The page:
Appropriate xformer to repair fence charger

Discussion in 'General Electronics Chat' started by Talion, Sep 26, 2010.

  1. Talion

    Thread Starter New Member

    Sep 26, 2010
    I have a Gallagher S17 solar fence charger with, apparently, a bad output transformer, (a frequent problem with these models).

    Checking the output terminals, I find that the coil is open. No hint of a voltage during discharge. There is the crack of the magnetic field collapsing, but it's much, much quieter than it used to be.

    This transformer is proprietary, (part number googling turns up zilch), and costs $85 from Gallagher. Since the battery also needs to be replaced, unless I can find a cheaper substitute for the transformer I may as well pony up the extra for a new charger.

    The discharge capacitor is 2.0μf 250V and seems to charge to about 200V before discharging. The maximum output voltage is stated at 10,000V, so I'm guessing the transformer turns ratio is 50:1.

    The specs on the charger are as follows:

    If anyone can point me to an appropriate transformer somewhere on the net I would greatly appreciate it. I have searched and drawn a blank there, as well.

    I hope an automotive coil is not my only option.

  2. marshallf3

    Well-Known Member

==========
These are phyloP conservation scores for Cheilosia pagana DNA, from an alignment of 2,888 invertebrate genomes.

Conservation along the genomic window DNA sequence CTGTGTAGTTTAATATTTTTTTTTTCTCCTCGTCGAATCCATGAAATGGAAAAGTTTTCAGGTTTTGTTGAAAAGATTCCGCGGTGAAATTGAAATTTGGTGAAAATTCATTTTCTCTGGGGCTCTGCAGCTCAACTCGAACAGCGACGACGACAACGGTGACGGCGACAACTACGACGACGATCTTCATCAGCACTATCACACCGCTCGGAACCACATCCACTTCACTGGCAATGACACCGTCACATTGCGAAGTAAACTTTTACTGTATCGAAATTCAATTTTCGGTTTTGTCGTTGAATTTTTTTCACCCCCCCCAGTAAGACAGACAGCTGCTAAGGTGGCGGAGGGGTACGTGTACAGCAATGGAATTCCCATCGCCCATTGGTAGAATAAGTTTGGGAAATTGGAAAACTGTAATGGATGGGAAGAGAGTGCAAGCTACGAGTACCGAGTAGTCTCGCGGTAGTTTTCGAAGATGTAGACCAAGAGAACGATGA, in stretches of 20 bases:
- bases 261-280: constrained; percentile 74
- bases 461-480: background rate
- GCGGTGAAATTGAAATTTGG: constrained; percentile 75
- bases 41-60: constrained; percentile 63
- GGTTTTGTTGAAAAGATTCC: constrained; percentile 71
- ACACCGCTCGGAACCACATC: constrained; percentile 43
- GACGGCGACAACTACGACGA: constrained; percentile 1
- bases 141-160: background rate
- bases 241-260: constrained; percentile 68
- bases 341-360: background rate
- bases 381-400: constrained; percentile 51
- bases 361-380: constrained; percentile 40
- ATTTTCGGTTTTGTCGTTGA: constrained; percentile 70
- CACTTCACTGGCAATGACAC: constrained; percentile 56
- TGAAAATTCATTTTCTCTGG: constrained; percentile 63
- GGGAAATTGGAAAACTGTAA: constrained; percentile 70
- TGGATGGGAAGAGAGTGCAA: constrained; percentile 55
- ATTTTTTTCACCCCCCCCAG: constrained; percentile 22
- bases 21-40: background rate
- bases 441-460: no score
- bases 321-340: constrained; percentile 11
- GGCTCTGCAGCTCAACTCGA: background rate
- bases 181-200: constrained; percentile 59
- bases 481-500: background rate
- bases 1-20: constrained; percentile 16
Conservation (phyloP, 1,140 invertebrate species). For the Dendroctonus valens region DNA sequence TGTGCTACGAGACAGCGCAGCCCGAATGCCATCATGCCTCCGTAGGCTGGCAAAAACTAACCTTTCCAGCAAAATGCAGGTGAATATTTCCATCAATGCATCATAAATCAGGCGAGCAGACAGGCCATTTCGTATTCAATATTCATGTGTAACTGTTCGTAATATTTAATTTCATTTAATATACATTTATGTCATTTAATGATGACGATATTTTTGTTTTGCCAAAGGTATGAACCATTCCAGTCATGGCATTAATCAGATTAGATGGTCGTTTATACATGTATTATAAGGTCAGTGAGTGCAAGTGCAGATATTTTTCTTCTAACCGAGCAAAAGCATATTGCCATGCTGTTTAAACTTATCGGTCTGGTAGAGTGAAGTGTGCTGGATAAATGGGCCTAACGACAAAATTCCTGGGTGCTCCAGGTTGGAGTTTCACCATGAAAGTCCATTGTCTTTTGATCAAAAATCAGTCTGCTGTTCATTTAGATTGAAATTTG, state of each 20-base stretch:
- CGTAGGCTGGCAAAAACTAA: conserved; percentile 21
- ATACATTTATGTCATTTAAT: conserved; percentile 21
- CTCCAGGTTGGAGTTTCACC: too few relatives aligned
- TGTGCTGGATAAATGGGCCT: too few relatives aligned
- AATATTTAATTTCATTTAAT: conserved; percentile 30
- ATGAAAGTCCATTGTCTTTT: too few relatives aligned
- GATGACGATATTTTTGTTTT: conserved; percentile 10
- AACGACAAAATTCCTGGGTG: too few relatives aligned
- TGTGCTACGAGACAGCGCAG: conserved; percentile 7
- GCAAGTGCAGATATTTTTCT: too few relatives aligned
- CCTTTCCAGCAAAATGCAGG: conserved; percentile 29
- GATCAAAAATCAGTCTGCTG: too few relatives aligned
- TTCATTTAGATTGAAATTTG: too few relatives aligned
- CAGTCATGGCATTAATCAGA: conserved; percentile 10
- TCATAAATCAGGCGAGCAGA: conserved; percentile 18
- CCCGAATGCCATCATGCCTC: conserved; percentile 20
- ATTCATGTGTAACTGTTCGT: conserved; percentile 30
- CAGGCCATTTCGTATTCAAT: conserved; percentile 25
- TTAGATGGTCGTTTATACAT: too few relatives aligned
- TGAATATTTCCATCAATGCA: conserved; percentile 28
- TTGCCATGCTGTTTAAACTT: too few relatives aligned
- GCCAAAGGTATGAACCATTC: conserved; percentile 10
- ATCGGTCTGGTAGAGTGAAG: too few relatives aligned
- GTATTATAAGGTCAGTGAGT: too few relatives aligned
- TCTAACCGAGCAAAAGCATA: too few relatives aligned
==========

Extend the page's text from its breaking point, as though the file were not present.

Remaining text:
Jul 26, 2010
    Not going to be an easy find however the HV transformer (flyback) from an old TV set might prove to be useful.
  3. Talion

    Thread Starter New Member

    Sep 26, 2010
    As fate would have it, I threw away 2 old TVs just last month. :(

    I do have an old microwave, maybe 500-700 watts. Would the HV coil on that be suitable, I wonder.

    I'll be honest, In addition to trying to save $200+ I'm trying to get into better graces with the missus who doesn't understand my fascination with things electronic, nor my junk stash.
  4. debe

    Senior Member

    Sep 21, 2010
    Hi TIA, Sugest trying an old vehicle ignition coil as the electric fence units are basicly a Capacitor Discharge system as used in some CDI units on engines. Also make sure there is a spark gap on the output side( about 3mm) this should stop future coil failures. Daryl
  5. SgtWookie


    Jul 17, 2007
    Debe's correct about needing the spark gap. Without a properly sized spark gap, the voltage on the output could go very high, indeed.

    It takes about 3 million volts to jump a 1 meter gap of air at sea level. So, a 3mm gap will ionize at about 9kV, which is right in the range that your original system was rated for. You could use a common engine spark plug with the gap widened to about 3mm or 0.118" and that would take care of it. It would be a good idea to seal it inside a glass vial using RTV silicone or something similar, so that you can see the spark occurring, but keep moisture and insects out of it.